Anthony Joshua Defeats Joseph Parker in Heavyweight Unification


Anthony Joshua Defeats Joseph Parker in Heavyweight Unification

Anthony Joshua, taken the distance for the first time in 21 paid bouts, collected a third world title belt when he cruised to a convincing if drama-free win over the WBO champion, Joseph Parker, and looks in good shape to raise his game for what will be a more demanding assignment against Deontay Wilder.

Two of the judges saw it 118-110, and the third had it 119-109 – a bit harsh on the New Zealander, who might have had a share of the sixth and a shout of stealing the seventh in a fleeting period of success. But the verdict was, overall, fair. It was a technical fight, a clinical victory.

As Joshua said in the ring: “I was always going to stick behind the jab, one of the most important weapons in boxing, and kept the right hand up. This is boxing. It’s what we do. Forget the hype. Joseph Parker is a good world champion. As I said before, this would be about boxing. The main thing now is I am the unified heavyweight champion of the world.”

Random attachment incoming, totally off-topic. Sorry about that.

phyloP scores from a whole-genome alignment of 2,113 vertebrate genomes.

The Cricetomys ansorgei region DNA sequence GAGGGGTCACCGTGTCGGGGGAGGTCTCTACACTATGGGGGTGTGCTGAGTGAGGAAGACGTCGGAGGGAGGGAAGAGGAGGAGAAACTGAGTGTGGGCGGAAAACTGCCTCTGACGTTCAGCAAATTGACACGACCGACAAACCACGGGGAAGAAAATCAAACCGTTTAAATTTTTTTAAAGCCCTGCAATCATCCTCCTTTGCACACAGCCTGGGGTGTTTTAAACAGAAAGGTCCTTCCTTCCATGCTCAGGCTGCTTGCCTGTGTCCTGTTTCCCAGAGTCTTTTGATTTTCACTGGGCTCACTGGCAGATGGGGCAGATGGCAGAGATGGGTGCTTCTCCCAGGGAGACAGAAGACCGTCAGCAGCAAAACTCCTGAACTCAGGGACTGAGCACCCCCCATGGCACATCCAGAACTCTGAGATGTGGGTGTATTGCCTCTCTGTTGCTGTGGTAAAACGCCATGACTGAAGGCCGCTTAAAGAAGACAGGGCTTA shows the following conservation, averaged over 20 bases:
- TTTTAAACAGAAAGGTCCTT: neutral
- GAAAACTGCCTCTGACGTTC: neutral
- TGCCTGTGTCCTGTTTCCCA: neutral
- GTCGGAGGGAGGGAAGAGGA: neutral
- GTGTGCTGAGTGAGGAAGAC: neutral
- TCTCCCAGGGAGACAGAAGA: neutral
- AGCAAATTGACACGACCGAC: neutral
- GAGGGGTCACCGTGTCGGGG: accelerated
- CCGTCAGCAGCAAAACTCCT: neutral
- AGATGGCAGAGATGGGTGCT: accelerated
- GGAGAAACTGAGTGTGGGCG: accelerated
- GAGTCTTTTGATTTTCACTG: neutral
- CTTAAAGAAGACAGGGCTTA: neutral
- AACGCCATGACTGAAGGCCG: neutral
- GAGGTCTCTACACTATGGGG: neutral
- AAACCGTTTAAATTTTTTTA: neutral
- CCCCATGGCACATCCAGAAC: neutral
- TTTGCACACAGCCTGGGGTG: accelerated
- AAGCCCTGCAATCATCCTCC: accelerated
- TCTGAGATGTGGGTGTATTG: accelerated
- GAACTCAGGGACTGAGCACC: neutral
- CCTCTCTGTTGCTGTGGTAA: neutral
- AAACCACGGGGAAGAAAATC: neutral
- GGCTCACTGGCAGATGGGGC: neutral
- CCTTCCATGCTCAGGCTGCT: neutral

After a 25-minute preamble – from ring walks to three national anthems and Michael Buffer’s stentorian lead-in –the Samoan-New Zealander and Watford’s most famous fighting son finally got down to some rumbling. Both looked nervous – as they should do; at stake were Joshua’s WBA and IBF titles and the WBO belt that Parker brought to the negotiations, as well as the prospect of mega-fights up the road against Wilder and, perhaps, Tyson Fury.

The referee, Giuseppe Quarterone, was controlling his first full world title fight. This was also the first world heavyweight title fight in this country between two unbeaten champions, a distinction that speaks to the chaos in the sport as much as the excellence of the combatants. All distractions were set aside when the fighters let the punches go.

Joshua, 12lb lighter than in his last defence at 17st 4lb, still outweighed Parker by nearly a stone, and the visitor kept his distance in the early sounding out.

Remarkably, this was his first outing since surgery in early December on both elbows; that, surely, generated unwanted uncertainty. Joshua was in the shape of his life.

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